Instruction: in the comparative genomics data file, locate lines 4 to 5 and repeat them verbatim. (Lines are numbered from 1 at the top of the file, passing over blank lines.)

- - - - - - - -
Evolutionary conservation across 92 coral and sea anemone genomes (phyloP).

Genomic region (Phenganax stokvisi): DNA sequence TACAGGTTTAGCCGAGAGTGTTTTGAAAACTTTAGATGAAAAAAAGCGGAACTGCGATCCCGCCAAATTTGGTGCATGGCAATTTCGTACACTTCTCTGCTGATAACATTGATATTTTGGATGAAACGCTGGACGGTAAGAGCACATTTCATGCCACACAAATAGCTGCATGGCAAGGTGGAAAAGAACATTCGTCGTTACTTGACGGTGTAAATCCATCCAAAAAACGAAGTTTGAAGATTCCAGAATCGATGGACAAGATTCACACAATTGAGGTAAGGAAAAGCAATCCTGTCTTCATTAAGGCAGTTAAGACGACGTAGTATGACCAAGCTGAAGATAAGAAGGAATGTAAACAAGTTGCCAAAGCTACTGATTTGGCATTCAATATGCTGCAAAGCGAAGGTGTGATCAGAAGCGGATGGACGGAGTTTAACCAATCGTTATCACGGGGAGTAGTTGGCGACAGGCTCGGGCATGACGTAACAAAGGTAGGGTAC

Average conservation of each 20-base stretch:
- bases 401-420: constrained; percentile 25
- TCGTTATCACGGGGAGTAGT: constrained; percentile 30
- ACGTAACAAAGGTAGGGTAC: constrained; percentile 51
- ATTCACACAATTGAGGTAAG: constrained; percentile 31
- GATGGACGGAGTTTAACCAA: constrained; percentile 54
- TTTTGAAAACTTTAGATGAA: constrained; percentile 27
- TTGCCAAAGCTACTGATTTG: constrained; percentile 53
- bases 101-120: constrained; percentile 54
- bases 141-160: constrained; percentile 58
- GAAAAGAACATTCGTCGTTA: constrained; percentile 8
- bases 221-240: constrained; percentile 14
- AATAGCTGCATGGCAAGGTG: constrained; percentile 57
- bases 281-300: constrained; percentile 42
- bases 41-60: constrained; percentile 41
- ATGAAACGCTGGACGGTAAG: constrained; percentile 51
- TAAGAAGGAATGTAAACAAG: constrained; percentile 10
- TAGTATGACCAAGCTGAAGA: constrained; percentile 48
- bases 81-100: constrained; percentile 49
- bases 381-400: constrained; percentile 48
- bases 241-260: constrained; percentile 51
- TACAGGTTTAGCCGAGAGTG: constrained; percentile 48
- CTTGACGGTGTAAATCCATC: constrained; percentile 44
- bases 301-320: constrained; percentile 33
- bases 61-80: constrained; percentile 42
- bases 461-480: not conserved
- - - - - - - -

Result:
- bases 401-420: constrained; percentile 25
- TCGTTATCACGGGGAGTAGT: constrained; percentile 30